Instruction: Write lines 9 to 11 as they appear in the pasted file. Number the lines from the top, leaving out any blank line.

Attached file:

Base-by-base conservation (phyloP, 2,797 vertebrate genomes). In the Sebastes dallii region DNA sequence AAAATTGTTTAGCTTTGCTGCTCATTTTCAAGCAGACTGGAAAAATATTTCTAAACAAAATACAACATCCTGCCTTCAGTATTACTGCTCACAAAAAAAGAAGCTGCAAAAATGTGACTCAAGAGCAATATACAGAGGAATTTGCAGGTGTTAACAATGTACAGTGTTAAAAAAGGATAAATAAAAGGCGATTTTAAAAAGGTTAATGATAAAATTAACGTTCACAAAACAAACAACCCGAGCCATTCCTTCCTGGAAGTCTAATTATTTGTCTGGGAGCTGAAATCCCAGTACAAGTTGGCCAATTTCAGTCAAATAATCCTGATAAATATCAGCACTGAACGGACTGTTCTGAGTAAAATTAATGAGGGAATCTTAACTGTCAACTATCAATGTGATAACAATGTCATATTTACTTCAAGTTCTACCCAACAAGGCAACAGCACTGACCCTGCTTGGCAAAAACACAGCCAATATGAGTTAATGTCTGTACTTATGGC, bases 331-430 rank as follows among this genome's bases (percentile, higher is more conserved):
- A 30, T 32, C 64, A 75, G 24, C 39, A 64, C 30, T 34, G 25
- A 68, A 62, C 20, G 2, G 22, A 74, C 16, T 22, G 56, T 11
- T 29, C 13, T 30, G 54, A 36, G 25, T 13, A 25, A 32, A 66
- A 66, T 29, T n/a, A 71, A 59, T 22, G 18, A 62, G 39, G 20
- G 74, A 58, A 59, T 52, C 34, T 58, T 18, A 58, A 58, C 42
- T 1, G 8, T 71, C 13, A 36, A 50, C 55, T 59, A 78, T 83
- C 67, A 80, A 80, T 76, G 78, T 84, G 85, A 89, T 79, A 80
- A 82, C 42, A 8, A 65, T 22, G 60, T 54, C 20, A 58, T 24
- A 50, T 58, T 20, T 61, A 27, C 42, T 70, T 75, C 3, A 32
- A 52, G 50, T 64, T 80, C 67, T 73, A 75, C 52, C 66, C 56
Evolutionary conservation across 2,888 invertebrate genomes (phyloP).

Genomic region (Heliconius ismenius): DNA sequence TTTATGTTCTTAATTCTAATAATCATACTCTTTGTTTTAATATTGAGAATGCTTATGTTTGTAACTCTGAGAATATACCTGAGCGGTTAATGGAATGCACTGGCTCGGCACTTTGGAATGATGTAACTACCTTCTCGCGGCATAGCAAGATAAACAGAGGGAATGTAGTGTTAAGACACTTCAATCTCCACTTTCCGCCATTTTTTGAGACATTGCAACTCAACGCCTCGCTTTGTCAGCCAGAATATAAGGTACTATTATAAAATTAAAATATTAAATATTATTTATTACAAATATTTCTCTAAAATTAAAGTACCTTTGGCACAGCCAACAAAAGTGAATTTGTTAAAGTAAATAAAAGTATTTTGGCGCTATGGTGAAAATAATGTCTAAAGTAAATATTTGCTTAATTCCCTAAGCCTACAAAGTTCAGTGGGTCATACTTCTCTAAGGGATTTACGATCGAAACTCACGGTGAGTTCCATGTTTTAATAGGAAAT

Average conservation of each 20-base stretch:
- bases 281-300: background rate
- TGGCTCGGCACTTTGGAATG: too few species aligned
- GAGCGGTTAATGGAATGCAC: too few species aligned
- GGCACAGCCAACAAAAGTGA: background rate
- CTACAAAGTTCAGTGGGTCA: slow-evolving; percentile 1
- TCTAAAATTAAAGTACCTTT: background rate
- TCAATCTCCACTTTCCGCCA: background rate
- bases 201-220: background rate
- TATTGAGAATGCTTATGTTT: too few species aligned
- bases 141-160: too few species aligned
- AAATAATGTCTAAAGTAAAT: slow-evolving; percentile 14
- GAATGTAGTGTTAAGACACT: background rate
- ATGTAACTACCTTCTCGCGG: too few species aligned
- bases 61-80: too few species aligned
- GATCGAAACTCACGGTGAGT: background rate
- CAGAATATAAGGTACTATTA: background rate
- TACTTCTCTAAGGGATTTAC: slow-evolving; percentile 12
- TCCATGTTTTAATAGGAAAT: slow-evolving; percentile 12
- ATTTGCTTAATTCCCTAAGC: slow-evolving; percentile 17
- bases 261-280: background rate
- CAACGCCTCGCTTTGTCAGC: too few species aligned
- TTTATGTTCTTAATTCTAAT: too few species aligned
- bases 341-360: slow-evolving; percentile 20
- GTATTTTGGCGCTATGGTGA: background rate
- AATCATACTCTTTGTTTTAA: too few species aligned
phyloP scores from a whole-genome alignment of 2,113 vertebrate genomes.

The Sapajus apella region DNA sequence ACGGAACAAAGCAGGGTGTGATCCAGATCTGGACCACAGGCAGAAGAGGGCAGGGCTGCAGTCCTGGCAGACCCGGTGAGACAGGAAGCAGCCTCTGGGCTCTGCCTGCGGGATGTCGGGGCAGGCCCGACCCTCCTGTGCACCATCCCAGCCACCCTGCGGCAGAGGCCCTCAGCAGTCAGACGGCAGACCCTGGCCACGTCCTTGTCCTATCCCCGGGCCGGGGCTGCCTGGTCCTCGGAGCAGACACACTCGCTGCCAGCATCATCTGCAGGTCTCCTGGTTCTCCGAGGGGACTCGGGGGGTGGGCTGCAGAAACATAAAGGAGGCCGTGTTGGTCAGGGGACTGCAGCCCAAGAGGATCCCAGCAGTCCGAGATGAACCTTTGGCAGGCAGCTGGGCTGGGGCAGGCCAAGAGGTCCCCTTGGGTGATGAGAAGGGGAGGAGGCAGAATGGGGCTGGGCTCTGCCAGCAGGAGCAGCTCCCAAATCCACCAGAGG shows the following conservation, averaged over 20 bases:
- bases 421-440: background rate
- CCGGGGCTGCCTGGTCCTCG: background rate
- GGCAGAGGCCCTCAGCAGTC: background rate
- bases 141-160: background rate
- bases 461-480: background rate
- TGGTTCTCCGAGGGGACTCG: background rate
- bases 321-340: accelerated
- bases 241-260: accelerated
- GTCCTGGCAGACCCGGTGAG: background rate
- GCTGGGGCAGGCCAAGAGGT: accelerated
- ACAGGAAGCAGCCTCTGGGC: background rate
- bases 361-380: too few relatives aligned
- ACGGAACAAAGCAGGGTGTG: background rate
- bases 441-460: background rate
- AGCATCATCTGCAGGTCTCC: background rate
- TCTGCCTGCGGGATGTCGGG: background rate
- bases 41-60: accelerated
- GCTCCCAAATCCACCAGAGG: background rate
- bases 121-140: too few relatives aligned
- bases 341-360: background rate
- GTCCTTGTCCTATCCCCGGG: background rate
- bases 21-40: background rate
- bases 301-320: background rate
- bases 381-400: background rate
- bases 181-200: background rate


- A 82, C 42, A 8, A 65, T 22, G 60, T 54, C 20, A 58, T 24
- A 50, T 58, T 20, T 61, A 27, C 42, T 70, T 75, C 3, A 32
- A 52, G 50, T 64, T 80, C 67, T 73, A 75, C 52, C 66, C 56